• Advertisement

  • City Councillor adjusting to life with second dog guide, Warden

    An unbreakable connection has already been made between Councillor Foat and Warden, while Walker enjoys retirement from the couch

    City Councillor adjusting to life with second dog guide, Warden pic 1
    City Councillor Mel Foat brought his second dog guide to Chestermere on Oct. 4, after spending three weeks training with the dog guide in Oakville Ont. Foat and the dog guide, Warden, trained six days a week from 6 a.m. until 11 p.m. each day. Foat decided to retire his first dog guide, Walker, who had chips in his shoulders. Photo submitted by Mel Foat
    City Councillor adjusting to life with second dog guide, Warden pic 2

    Chestermere Councillor Mel Foat has adjusted well to life with his new dog guide, Warden, after his first dog guide Walker retired from front should deterioration. Warden was initially trained as an autism assistance dog guide. However, he failed his class because he walked too fast and was too excited. Warden was then moved to the sight class, where he excelled. Photo submitted by Mel Foat.

    Chestermere City Councillor Mel Foat is adjusting well to life with his new dog guide, Warden.

    Foat brought Warden to Chestermere on Oct. 4, after spending three weeks in Oakville Ont., training with the dog.

    “It was very intense, and there were long days. We were usually up by 6 a.m. and back in by 11 p.m., six days a week,” Foat said.

    “We would go out with trainers and walk down to different places just so the dog could work on different grounds, steps, and curves,” Foat added. “We did two days in the rain.”

    The first dog guide Foat had, Walker had to retire due to front shoulder deterioration.

    Walker was assessed by veterinarians at the University of Saskatoon.

    Foat was told that Walker would work forever in pain. However, it was recommended to retire him.

    “Walker is still here, and he is retired on the couch now. He’s become a pet, and we adopted him back into the family,” Foat said.

    “I got the W-dogs, I have to be careful which dog I call. At first, Walker would come, but now he knows he’s retired, and he ignores me now,” Foat added. “They do have attitudes.”

    Walker and Warden get along remarkably well. Both dogs met for the first time on the front driveway and checked each other out.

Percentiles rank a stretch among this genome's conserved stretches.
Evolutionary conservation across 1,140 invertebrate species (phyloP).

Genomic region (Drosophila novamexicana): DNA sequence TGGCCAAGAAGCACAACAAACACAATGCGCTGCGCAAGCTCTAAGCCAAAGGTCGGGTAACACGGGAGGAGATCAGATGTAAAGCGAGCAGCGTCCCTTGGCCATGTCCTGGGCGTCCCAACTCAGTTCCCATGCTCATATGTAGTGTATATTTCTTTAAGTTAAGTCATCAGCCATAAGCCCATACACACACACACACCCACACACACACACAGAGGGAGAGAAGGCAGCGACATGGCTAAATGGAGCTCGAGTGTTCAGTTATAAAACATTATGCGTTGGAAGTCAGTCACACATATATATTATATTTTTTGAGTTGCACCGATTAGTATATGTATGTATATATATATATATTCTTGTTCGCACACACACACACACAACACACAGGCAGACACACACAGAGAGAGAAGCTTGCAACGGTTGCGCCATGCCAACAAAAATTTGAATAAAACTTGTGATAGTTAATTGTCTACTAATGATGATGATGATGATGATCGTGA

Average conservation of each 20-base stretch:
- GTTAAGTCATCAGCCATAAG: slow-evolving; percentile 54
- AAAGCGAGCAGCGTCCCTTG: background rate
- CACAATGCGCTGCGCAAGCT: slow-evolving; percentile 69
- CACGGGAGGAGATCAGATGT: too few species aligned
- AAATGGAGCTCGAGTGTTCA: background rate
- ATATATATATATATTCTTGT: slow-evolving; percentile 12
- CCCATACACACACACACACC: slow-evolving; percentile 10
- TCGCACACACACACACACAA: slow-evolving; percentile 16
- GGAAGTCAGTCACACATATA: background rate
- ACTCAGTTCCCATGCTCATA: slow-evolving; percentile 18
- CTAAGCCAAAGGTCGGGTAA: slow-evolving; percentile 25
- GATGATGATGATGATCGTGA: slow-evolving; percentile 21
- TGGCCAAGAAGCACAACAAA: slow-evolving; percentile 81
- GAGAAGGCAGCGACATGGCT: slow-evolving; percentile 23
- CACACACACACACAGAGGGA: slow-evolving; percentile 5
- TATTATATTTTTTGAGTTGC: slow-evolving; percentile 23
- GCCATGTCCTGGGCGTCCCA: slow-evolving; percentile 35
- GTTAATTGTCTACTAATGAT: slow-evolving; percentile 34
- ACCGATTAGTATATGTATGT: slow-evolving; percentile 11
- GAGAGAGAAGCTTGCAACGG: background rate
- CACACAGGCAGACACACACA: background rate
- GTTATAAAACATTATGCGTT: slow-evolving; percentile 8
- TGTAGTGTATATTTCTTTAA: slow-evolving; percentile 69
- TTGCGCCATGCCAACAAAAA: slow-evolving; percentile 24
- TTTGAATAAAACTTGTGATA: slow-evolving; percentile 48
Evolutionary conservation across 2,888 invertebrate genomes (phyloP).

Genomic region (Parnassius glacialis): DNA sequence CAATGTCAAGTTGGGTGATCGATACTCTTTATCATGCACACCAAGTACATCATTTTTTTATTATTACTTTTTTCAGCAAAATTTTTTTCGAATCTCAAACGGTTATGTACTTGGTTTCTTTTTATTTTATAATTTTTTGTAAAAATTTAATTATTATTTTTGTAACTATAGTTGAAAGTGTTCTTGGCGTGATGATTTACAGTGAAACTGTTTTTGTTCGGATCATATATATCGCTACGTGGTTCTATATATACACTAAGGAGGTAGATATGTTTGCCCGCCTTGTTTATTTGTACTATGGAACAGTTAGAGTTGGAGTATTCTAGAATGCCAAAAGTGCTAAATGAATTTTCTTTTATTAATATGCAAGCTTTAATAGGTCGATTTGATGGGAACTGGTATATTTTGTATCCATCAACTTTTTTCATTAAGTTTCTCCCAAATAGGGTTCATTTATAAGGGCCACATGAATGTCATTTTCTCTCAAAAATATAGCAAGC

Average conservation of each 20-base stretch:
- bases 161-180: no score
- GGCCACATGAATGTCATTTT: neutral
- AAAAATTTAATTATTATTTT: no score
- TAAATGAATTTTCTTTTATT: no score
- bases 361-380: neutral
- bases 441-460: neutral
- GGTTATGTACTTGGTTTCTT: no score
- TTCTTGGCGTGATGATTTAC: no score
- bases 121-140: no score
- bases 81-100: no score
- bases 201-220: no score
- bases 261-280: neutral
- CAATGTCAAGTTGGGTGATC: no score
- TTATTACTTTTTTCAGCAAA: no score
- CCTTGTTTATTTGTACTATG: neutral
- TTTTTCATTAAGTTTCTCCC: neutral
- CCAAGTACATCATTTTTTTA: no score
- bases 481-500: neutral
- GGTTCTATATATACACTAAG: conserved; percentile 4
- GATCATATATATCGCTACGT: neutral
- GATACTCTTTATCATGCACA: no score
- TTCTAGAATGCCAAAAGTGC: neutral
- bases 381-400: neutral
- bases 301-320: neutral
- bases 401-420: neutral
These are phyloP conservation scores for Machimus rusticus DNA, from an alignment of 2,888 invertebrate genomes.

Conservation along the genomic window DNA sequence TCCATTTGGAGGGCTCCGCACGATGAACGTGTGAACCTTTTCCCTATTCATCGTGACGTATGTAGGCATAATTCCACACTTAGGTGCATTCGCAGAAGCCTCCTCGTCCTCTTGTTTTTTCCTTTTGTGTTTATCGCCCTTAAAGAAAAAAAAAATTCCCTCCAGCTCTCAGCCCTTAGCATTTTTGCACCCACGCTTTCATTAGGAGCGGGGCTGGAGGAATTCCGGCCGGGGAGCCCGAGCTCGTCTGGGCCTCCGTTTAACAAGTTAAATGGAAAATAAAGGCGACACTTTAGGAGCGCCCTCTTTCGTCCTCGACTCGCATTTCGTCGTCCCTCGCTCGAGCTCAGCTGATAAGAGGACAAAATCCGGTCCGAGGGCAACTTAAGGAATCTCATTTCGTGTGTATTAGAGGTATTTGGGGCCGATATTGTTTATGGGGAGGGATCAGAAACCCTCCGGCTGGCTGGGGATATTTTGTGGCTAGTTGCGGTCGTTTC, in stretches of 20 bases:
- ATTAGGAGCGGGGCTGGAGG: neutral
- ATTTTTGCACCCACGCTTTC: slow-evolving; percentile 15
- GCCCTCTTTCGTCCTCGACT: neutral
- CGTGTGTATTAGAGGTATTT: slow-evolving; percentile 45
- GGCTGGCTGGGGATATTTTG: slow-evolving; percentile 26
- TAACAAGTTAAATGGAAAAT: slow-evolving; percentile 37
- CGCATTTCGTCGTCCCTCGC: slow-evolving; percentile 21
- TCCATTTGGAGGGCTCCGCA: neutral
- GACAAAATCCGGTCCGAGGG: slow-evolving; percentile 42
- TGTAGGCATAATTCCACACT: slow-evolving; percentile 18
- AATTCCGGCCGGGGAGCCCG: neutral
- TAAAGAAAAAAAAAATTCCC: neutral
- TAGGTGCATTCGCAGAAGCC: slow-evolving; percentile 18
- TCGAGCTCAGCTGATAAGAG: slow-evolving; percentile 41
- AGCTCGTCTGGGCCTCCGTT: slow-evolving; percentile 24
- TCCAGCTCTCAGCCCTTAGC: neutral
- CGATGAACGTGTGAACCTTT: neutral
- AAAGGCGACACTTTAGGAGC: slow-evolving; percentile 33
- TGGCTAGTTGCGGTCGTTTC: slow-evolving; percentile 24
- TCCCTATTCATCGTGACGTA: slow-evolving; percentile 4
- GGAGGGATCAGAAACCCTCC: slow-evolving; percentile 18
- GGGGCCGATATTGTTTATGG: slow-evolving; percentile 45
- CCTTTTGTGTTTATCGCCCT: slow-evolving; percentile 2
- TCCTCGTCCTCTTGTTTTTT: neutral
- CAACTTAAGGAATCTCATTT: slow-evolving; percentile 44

Although the transition has gone well, it has taken Foat some time to adjust to working with another dog, after connecting with Walker for so long.

    “It’s been really weird. Walker was my first dog, and I put a lot of faith, a lot of love in him and trust, now I have to do that all over again with the new dog,” Foat said.

    “I knew what the dogs could do. I just put that trust in Warden. It’s getting used to him all over again,” he added.

    During Foats first time walking around Chestermere with Walker, a driver drove through a crosswalk that Foat was on. Walker immediately stopped as the vehicle sped off.
    “Warden was trained exactly like Walker. My first walk out with my granddaughter when I got home, somebody blew a crosswalk on us, and that had happened with Walker also. The dogs reacted exactly the same way,” Foat said.

    He added, “I wish that everybody would learn to pay attention when they drive, I really do. That’s my scariest thing, whether I’m in Toronto or I’m in Chestermere.”

    Warden’s personality is the polar opposite of Walker, in which Warden enjoys being close to Foat and laying on his feet while Walker enjoys having his own space.

    “Warden, he loves to play in the snow. When you take off his harness and put him in the backyard, he acts like a kangaroo. He’s popping up all over the place. You wouldn’t believe that he’s a service dog,” Foat said.

    Whenever Warden walks into a situation, he is extremely calm, even during training at the train station in Toronto.

    “It’s neat to have those two different characteristics in a dog. Between Walker and Warden, they are two different styles of dogs, but they are still so precious,” Foat said.

    Warden first began his dog guide journey training as an autism assistance dog guide. However, he walked too fast and was too excited and failed the class.

    After failing the autism assistance class, Warden was moved over to the sight class where he excelled.

    “When I called down, they said ‘We know a dog that would work for Mel, because he likes to walk a lot and he walks fast,’” Foat said.

    “They gave Warden to me, and he does walk fast,” he said.

    Adding, “He’s a natural, he was ahead of the class, and he just knew what to do and how to do it. All I did was hang on.”

    Warden spends all of his time with Foat, leading him around, allowing for Foat to continue his work as a City Councillor, going to conventions, and meetings.

    “It’s so interesting, if I go with another councillor or administration staff, I will tell Warden who to follow, and he will follow them,” Foat said.

    “The first time in the city hall, I didn’t say a word to him, and we walked in the doors, I said, ‘Let’s go to the council chambers,’ and he took me down the hallway and led me right in,” he said.

    During council meetings, Warden will lay on Foats feet under the desk until around 9 p.m., and then go lay on his bed, let out a loud sigh, and go to sleep.

    Despite their short time being together, Foat and Warden have already formed an unbreakable connection.

    “The trainer said it was one of the fastest connections they have ever seen made,” Foat said.

    Moving forward, Foat is focusing on giving service dogs to western Canadians who require them with the
    second annual Lions Foundation of Canada Dog Guide Walk in May.

    “We want to put more service dogs out in western Canada, there is such a need for them,” Foat said.

    Adding, “The foundation is possibility going to expand to accommodate the demand.”